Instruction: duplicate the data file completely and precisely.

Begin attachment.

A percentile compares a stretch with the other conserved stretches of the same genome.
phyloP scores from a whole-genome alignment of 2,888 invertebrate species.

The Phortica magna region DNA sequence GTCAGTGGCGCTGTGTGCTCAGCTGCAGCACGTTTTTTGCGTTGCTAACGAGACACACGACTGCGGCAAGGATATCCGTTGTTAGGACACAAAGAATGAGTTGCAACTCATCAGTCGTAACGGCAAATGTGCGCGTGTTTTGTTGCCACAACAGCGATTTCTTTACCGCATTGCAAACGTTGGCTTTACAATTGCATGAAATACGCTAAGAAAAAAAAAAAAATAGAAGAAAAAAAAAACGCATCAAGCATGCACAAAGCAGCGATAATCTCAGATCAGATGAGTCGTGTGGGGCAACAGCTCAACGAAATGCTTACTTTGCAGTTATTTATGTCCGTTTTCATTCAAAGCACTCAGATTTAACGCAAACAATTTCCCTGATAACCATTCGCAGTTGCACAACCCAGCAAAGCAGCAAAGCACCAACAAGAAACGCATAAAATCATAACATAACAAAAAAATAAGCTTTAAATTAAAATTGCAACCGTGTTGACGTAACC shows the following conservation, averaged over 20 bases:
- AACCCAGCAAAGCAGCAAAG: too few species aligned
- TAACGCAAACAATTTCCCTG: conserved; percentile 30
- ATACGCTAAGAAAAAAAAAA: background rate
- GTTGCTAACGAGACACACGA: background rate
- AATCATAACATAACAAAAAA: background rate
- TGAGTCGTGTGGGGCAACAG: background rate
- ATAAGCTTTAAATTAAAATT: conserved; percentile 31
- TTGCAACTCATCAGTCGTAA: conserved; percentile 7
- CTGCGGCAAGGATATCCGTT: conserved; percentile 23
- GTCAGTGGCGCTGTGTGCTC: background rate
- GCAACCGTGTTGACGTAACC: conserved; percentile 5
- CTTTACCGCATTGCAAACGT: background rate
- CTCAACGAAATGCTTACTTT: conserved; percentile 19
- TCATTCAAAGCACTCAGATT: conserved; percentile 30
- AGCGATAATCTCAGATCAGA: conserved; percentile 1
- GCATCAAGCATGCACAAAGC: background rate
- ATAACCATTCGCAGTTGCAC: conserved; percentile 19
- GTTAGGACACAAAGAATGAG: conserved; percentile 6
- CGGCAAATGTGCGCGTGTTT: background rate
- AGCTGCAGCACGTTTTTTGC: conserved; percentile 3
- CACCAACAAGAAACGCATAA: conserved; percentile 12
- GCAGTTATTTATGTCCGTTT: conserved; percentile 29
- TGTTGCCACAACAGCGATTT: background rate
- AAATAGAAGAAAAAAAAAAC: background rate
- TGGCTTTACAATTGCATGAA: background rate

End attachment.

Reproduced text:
A percentile compares a stretch with the other conserved stretches of the same genome.
phyloP scores from a whole-genome alignment of 2,888 invertebrate species.

The Phortica magna region DNA sequence GTCAGTGGCGCTGTGTGCTCAGCTGCAGCACGTTTTTTGCGTTGCTAACGAGACACACGACTGCGGCAAGGATATCCGTTGTTAGGACACAAAGAATGAGTTGCAACTCATCAGTCGTAACGGCAAATGTGCGCGTGTTTTGTTGCCACAACAGCGATTTCTTTACCGCATTGCAAACGTTGGCTTTACAATTGCATGAAATACGCTAAGAAAAAAAAAAAAATAGAAGAAAAAAAAAACGCATCAAGCATGCACAAAGCAGCGATAATCTCAGATCAGATGAGTCGTGTGGGGCAACAGCTCAACGAAATGCTTACTTTGCAGTTATTTATGTCCGTTTTCATTCAAAGCACTCAGATTTAACGCAAACAATTTCCCTGATAACCATTCGCAGTTGCACAACCCAGCAAAGCAGCAAAGCACCAACAAGAAACGCATAAAATCATAACATAACAAAAAAATAAGCTTTAAATTAAAATTGCAACCGTGTTGACGTAACC shows the following conservation, averaged over 20 bases:
- AACCCAGCAAAGCAGCAAAG: too few species aligned
- TAACGCAAACAATTTCCCTG: conserved; percentile 30
- ATACGCTAAGAAAAAAAAAA: background rate
- GTTGCTAACGAGACACACGA: background rate
- AATCATAACATAACAAAAAA: background rate
- TGAGTCGTGTGGGGCAACAG: background rate
- ATAAGCTTTAAATTAAAATT: conserved; percentile 31
- TTGCAACTCATCAGTCGTAA: conserved; percentile 7
- CTGCGGCAAGGATATCCGTT: conserved; percentile 23
- GTCAGTGGCGCTGTGTGCTC: background rate
- GCAACCGTGTTGACGTAACC: conserved; percentile 5
- CTTTACCGCATTGCAAACGT: background rate
- CTCAACGAAATGCTTACTTT: conserved; percentile 19
- TCATTCAAAGCACTCAGATT: conserved; percentile 30
- AGCGATAATCTCAGATCAGA: conserved; percentile 1
- GCATCAAGCATGCACAAAGC: background rate
- ATAACCATTCGCAGTTGCAC: conserved; percentile 19
- GTTAGGACACAAAGAATGAG: conserved; percentile 6
- CGGCAAATGTGCGCGTGTTT: background rate
- AGCTGCAGCACGTTTTTTGC: conserved; percentile 3
- CACCAACAAGAAACGCATAA: conserved; percentile 12
- GCAGTTATTTATGTCCGTTT: conserved; percentile 29
- TGTTGCCACAACAGCGATTT: background rate
- AAATAGAAGAAAAAAAAAAC: background rate
- TGGCTTTACAATTGCATGAA: background rate